Meet Birgit. Birgit is German and, like me, a language nerd. She’s a trainer, journalist and translator and particularly fascinated by the English language. We, therefore, got into a conversation about the Auflagen recently and she also admitted she hadn’t really thought about it much before, apart from the Auflagen you can put on garden furniture (furniture toppers!). It’s not a new word as such, just somehow the chosen German word for rules during Corona.

In true language-nerd style, she started researching how the Brits were “talking” during Corona times in comparison to the Germans and found out there is a stark difference. In Britain and the rest of the English-speaking world, a lot of Corona talk was made up of newly-created words like Covidiot (a person not following the Corona Auflagen) or Quarantini (quarantine cocktail). She was also amused, yet not surprised (after spending time living in the UK) that the Brits were also trying to handle the situation with humour and using rhyming slang e.g.  Pete’s got the Miley Cyrus (virus). As I explained to her, this is often the way we Brits try to deal with tough situations. Nobody is trying to make light of the horrific ordeal the UK has been through with Corona, they’re simply trying to find a survival tactic to survive the depressing daily news.

In Germany, things are a bit different.  In a recent survey published in a leading German newspaper, Germans were asked to rate on a scale of 0 – 10 (yes, German surveys start at 0 not 1, for things so bad they’re not even worth a 1!) how satisfied they were with the crisis management of their federal state and the government in general since the outbreak of Corona. The average response was 6 – 7.2 out of 10. That’s pretty high and I would also put myself around the 7 mark. Despite discrepancies between the federal states and the odd bickering here and there, the German response to the crisis has been like their language; direct and full of guidelines. Which of course has given them the chance to do something else they love to do; create gigantic compound nouns! When things get serious, the Germans get all “compound nouny”. Fantastic words like Ausgangsbeschränkungen (21 letters, fancy word for lockdown) or even better, Abstandsvorschriftenverweigerung (32 letters, basically means you’re a Covidiot and don’t social distance). So, they’ve slapped some nouns together and taken on some Anglicisms like homeschooling and working remotely but there has been much less play on words.

In addition to language differences, it is also interesting to see how our contrasting national habits and characteristics also shine through when dealing with a crisis. A recent article from the UK, published around the time hairdressers were due to reopen, talked at some length about the difficulties of avoiding small talk while having your hair cut. Something we Brits seem to find rather difficult. The Germans on the other hand (who are generally not keen on small talk at all and simply don’t see the point of it) have other concerns. After a large outbreak of Covid-19 at a meat production facility, a TV report discussed at great length whether it was now possible to catch the virus by eating a Mettbrötchen. Oh goodness, the Mettbrötchen. The strange German snack that sits in the window of a sandwich shop while foreigners stop and stare, amazed (appalled) at the sheer sight of it. Half a white bread roll, smeared with raw (yes, raw) pork mince and topped with chopped raw onion. And if you think that’s strange, trying googling the Mettigel. Same general ingredients but crudely shaped into the form of a hedgehog to be served at parties! Luckily, no hedgehogs are harmed in the process.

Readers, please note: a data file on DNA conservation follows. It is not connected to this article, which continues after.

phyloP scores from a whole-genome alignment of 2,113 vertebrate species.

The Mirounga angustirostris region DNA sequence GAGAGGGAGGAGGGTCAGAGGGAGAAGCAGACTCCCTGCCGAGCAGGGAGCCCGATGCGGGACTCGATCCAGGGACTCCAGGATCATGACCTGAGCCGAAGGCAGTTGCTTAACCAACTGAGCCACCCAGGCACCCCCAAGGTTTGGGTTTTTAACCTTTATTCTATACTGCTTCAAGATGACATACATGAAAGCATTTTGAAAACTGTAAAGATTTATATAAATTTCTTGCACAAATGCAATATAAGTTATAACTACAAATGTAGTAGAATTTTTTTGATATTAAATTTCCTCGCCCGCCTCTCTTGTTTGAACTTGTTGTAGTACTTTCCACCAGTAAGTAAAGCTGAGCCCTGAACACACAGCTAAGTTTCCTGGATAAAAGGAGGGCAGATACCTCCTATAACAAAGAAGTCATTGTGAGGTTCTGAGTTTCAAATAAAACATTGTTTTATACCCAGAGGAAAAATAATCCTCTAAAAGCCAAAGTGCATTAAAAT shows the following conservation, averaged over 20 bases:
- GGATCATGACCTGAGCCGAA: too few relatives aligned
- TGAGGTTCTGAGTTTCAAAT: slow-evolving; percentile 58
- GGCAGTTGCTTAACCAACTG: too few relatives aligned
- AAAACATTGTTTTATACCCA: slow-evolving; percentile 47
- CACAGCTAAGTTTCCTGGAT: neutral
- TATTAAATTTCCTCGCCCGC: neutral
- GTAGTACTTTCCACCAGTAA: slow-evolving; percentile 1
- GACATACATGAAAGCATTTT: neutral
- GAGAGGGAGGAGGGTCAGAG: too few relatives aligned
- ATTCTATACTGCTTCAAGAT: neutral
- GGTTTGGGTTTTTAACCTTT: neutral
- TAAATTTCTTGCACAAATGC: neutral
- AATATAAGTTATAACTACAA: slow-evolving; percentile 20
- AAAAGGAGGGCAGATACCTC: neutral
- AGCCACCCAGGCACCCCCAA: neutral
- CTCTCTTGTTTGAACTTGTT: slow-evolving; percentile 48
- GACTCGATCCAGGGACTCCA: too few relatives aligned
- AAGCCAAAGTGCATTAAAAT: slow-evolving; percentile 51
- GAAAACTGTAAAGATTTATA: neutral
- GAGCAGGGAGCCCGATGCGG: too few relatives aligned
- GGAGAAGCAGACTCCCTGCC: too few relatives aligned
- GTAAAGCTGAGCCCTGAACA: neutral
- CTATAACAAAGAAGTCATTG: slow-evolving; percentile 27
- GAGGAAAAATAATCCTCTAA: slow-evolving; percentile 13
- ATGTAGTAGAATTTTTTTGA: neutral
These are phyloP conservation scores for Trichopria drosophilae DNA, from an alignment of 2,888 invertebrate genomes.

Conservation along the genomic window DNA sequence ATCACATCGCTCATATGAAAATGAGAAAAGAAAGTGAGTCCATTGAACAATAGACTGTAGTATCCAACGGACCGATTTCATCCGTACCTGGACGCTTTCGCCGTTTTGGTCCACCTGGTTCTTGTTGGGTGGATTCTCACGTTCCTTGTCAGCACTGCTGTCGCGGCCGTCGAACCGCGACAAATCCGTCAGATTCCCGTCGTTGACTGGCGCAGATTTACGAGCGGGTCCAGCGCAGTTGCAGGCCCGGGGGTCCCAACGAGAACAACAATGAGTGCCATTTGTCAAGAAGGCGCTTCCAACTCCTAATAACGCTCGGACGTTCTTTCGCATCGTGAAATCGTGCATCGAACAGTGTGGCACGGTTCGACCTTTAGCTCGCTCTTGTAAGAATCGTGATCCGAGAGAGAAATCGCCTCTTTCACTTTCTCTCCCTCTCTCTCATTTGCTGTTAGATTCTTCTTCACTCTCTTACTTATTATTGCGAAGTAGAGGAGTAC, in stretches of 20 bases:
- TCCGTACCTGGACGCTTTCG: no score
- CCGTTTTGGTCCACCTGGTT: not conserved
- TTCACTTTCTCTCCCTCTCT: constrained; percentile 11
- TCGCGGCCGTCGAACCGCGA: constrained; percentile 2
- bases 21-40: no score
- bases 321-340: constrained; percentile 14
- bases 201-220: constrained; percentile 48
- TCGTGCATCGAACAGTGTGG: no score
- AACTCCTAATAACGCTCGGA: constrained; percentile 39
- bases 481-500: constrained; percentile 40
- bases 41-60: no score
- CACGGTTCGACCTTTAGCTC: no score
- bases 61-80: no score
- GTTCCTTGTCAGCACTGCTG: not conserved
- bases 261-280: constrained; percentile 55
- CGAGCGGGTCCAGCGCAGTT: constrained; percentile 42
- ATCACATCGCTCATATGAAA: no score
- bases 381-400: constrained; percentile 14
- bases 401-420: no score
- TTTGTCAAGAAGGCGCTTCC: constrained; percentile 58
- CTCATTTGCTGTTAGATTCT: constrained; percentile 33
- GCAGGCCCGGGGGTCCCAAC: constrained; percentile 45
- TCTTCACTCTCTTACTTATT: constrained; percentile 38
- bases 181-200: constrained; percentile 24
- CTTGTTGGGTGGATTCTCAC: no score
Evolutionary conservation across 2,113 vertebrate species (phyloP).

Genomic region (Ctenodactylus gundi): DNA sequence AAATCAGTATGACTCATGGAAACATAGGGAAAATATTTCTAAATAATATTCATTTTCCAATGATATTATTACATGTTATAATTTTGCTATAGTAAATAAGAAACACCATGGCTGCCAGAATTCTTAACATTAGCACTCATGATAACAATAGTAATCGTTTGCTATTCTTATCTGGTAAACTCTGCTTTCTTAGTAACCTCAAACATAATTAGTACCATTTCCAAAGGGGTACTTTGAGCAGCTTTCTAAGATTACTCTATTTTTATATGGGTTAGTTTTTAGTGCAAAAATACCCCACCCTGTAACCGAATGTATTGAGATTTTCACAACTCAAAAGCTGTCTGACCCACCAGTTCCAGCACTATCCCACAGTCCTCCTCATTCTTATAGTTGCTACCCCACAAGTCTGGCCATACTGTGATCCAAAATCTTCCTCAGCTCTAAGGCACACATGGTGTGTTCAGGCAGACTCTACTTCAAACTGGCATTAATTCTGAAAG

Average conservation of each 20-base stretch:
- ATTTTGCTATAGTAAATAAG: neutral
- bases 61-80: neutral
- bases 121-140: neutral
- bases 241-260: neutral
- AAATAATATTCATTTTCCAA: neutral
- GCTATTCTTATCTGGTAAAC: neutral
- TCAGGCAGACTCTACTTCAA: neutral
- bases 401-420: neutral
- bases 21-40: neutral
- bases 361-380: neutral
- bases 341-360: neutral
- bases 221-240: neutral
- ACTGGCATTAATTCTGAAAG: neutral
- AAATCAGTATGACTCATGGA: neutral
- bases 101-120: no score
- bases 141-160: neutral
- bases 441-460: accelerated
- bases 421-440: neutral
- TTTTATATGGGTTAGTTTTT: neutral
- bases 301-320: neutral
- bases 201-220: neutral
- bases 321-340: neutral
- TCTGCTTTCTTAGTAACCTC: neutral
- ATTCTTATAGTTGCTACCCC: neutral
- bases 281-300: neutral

But while the Brits are surviving with humour and squirming in the hairdresser’s chair and the Germans are beating their own record at creating long words and pondering whether to munch on a Mettbrötchen, we all, of course, do have something in common: we very much hope the cases of the Miley Cyrus go down very soon, the Abstandsvorschriftenverweigerers aka Covidiots get a grip and show some respect for the rest of society and finally, we can remove some of these Auflagen and return to some kind of normality.

So how good is your “Corona Talk”? Take the quiz:

1. What is a Coronial?

a. A person who has been infected with the Corona virus

b. A favourite item bought during lockdown

c. A baby that was conceived during lockdown

d. A person who started a new job during lockdown and started their new job working from home

2. Germans are calling the extra weight gained during lockdown Coronaspeck / Corona bacon. Which of these is a common US expression for the same thing?

a. Corona fat

b. Corona belly

c. Covid 19 (pounds)

d. Coronobese

3. Which of the following expressions is used for ending a relationship during a Zoom session?

a. Zoomout

b. Zoomend

c. Zoom and Go

d. Zumping

4. At the beginning of the crisis, people started hoarding/stockpiling toilet rolls. The Germans and the Dutch use an animal expression for this. What is it?

a. Squirelling

b. Hamstering

c. Hedgehogging

d. Polar bearing

5. What is the R number?

a. The number of fatalities due to Covid-19

b. The effective reproduction number

c. The Rona number

d. The repeat infection number

6. In order to save jobs in the UK, the government launched a support package allowing employers to send their staff into paid holiday where the government supported up to 80% of their salaries. The expression used for this in the UK is “to furlough”. This is not a new word but what was it originally used to describe?